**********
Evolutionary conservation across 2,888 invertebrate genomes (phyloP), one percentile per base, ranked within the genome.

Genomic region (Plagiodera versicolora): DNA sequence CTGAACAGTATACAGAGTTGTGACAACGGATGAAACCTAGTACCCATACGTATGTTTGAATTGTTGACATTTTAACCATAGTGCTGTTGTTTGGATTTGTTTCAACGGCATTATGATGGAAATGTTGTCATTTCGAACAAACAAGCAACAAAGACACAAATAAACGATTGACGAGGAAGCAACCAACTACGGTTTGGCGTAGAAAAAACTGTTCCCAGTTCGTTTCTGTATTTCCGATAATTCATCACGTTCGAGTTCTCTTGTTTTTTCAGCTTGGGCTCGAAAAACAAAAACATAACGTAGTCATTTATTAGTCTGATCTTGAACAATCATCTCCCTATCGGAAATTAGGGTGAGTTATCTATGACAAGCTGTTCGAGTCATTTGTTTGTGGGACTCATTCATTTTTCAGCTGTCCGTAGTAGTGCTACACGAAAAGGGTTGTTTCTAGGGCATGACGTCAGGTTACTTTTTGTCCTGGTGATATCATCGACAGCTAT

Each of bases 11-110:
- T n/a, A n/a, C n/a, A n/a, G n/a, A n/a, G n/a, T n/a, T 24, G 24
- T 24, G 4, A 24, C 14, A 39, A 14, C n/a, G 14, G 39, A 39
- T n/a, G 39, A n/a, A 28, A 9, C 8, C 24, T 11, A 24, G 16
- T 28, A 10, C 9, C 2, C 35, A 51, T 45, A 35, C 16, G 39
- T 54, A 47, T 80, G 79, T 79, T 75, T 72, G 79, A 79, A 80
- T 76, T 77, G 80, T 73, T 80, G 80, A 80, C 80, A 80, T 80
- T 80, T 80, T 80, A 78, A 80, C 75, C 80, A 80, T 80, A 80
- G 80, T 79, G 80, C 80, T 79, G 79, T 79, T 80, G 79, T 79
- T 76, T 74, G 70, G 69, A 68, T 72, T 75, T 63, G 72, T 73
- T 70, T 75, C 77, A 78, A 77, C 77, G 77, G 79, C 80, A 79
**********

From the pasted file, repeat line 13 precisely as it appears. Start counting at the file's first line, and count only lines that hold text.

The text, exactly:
- T 70, T 75, C 77, A 78, A 77, C 77, G 77, G 79, C 80, A 79